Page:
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Tuesday Jan 21, 2014

Summons 'served' at vacant premises

A Centurion couple who only became aware of two court orders against them by a bank more than a year after they were issued, failed to succeed in overturning an order that their property be sold on execution.

Summons was first served on vacant land registered in their name and later at an incorrect street address in Dorandia, north of Pretoria.

In January 2011, First Rand Bank obtained judgment against Neal and Sonja Dickinson for R831 000 owed on a mortgage bond. As the couple didn't receive the summons, they did not oppose it and judgment was delivered against them.

A few months later, the court granted an order in favour of the bank to sell their property in a sale of execution. The couple did not defend this either. The Dickinsons said in papers before the court that they also did not receive summons and weren't aware of the proceedings against them.

The couple said they only got wind of the orders against them when they happened to go to their bank a year later and an official informed them about it.

The Dickinsons' troubles started when they bought vacant land in Capital Park in 2006 and asked a developer to build a house on the property. They borrowed R743 643 from the bank, mortgaging the property as security for the debt.

Two and a half years later the bank issued summons for more than R831 000 - the debt plus interest.

The bank called on the sheriff to serve the summons on the couple, as per the address of the land which they earlier purchased. The sheriff remarked on his return that the premises was vacant.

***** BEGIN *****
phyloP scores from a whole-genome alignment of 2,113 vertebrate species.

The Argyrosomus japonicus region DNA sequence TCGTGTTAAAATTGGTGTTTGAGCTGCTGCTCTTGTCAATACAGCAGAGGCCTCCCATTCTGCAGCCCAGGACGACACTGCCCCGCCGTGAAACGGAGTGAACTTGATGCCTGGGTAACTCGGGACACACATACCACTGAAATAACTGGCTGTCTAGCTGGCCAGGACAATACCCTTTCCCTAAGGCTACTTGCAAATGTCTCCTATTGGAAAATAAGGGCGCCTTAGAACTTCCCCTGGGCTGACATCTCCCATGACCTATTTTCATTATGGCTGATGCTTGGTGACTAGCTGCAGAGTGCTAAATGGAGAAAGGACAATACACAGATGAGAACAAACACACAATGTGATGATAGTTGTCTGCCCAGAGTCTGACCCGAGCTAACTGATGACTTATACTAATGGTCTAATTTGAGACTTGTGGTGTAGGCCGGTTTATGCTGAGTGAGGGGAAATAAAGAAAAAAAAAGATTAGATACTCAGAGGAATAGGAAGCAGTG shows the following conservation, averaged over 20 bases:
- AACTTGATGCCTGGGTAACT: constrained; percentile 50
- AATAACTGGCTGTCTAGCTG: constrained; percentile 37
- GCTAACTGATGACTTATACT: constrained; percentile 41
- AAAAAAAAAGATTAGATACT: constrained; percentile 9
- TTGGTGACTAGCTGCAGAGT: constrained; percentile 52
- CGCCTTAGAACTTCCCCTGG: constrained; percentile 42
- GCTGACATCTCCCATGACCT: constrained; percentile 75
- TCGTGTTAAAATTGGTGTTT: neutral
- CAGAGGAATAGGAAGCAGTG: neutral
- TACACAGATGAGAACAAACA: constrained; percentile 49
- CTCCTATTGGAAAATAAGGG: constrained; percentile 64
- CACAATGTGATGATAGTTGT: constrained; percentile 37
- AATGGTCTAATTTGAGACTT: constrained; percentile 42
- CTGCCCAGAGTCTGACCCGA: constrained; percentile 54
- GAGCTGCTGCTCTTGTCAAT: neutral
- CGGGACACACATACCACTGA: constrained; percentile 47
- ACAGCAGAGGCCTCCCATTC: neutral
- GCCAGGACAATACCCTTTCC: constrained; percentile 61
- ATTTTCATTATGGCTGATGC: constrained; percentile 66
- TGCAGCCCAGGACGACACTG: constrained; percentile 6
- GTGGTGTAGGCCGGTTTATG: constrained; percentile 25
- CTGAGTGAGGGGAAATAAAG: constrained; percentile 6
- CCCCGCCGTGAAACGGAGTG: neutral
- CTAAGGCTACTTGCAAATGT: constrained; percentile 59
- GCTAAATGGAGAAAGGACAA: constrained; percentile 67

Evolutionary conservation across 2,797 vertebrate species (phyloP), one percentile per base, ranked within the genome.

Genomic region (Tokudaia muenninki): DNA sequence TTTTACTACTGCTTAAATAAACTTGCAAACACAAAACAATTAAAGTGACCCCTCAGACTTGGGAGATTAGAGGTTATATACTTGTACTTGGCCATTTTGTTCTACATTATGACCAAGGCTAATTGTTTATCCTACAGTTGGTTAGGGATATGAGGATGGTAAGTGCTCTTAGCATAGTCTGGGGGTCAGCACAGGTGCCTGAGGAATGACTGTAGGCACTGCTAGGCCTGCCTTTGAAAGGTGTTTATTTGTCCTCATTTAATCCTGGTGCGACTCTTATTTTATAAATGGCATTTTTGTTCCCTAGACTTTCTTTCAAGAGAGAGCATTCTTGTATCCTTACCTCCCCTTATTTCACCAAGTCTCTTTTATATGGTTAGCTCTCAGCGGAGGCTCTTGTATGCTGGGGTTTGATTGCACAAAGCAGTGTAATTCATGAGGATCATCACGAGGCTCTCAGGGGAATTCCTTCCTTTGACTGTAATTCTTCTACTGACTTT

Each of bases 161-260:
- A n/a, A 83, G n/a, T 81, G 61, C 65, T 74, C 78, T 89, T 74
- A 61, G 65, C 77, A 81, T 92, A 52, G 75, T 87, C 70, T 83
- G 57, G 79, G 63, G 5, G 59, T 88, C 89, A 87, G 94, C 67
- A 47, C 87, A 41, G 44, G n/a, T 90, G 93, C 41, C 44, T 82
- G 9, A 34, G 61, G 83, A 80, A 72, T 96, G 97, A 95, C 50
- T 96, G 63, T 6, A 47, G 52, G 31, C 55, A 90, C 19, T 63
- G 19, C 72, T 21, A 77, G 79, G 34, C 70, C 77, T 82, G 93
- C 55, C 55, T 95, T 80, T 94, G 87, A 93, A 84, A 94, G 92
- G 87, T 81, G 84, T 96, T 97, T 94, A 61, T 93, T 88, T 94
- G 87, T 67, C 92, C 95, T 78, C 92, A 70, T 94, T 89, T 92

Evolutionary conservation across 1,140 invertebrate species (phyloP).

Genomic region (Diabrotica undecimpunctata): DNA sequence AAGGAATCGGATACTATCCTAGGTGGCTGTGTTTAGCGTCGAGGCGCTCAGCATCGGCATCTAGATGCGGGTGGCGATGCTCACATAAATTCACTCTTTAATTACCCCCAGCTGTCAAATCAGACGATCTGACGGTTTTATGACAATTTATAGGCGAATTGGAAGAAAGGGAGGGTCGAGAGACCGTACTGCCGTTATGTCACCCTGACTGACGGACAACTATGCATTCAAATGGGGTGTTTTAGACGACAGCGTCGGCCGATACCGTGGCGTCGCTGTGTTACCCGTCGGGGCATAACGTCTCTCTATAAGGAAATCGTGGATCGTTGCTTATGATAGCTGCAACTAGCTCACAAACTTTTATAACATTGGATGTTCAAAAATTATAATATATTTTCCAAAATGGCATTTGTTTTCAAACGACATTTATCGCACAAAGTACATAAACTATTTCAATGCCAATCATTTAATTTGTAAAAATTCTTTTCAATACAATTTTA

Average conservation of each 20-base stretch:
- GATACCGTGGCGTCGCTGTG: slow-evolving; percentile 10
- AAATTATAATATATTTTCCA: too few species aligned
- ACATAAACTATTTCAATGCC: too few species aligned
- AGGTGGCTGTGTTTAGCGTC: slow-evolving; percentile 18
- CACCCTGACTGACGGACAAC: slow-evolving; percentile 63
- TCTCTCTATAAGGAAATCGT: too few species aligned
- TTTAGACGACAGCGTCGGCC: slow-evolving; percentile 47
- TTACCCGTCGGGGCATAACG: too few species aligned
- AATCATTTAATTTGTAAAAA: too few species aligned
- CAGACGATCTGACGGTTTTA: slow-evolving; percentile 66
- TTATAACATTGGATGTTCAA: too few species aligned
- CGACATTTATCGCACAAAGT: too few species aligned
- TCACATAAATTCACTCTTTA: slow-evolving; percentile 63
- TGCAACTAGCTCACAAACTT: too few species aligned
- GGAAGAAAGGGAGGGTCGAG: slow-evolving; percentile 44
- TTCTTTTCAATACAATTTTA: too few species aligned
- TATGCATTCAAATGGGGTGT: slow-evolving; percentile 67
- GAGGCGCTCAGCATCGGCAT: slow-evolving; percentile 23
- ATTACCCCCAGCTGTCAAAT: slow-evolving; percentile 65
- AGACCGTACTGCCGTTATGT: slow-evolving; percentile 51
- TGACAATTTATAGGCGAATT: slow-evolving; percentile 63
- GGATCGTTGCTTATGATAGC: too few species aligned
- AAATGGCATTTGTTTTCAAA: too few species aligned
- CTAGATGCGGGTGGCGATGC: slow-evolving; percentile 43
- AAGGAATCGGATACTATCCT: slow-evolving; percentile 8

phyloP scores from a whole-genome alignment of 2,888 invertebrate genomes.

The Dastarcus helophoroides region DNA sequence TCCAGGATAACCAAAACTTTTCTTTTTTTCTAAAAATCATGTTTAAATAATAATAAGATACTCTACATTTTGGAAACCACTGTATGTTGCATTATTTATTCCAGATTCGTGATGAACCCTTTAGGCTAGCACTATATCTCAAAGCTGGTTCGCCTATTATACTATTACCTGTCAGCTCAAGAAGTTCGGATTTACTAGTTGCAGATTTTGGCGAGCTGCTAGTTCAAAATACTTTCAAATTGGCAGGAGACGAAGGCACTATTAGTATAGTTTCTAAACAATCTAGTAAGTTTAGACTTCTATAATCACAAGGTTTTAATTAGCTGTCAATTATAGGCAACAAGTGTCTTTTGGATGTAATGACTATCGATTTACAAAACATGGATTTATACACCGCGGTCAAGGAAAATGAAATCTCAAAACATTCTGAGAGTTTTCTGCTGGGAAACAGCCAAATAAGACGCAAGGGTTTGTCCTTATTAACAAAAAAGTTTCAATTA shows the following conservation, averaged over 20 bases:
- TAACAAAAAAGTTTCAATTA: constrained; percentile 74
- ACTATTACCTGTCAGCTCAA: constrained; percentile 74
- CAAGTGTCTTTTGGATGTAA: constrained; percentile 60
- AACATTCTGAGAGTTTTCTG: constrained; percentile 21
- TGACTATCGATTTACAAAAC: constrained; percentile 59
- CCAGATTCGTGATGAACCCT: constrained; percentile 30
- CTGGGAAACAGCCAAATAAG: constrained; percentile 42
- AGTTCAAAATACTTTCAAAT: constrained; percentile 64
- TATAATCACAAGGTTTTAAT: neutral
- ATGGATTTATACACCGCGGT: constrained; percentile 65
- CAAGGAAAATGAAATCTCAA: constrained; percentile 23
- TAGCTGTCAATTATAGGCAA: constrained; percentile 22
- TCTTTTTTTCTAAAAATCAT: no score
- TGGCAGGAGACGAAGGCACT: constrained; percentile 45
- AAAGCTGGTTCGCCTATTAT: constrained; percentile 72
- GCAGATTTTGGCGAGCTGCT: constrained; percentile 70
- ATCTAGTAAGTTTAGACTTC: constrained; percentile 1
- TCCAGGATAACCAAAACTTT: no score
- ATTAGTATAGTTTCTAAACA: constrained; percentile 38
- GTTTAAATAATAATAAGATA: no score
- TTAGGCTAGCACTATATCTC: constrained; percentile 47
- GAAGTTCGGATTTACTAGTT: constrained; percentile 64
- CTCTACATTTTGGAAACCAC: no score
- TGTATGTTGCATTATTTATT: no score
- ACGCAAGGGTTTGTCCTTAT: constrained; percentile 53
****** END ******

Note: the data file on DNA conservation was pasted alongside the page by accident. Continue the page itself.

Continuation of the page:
Regardless of this, the bank proceeded to obtain a court order two weeks later.

The court then declared that the property should be sold in execution and ordered the writ of execution had to be served on the couple.

The sheriff once again set off to serve the document on the couple - this time at the address which he thought they were now living at - Cora Avenue in Dorandia (while they in fact lived in Con Amore complex in Highveld). The stunned occupier of the Dorandia house said he had been living there for 26 years and he did not know the Dickinsons.

On his return, the sheriff remarked that the couple were unknown at this address. Judgment was nevertheless granted by the court.

The couple said they did not intentionally ignore the orders and genuinely didn't know about the legal proceedings against them. They said the bank knew where they lived, as it was stated on the mortgage documents.

The bank, on the other hand, denied that summons hadn't properly been served the first time, as it was not uncommon for its clients to apply for a building loan with the intention to move in once the building was complete.

Judge NV Khumalo said where it is obvious that a person couldn't be notified of legal proceedings by the sheriff because the address was a vacant site or incorrect, the court should order other steps be taken to inform the party of a pending procedure.

Judge Khumalo said the granting of default judgment where it was obvious that the summons wouldn't have come to the attention of the defendant, made a mockery of the proceedings. Although the bank agreed that the couple didn't receive the notifications, the court nevertheless turned down their application to have the order overturned. The judge found the Dickinsons had a binding contract with the bank which they had to honour.

Pretoria News

    
 

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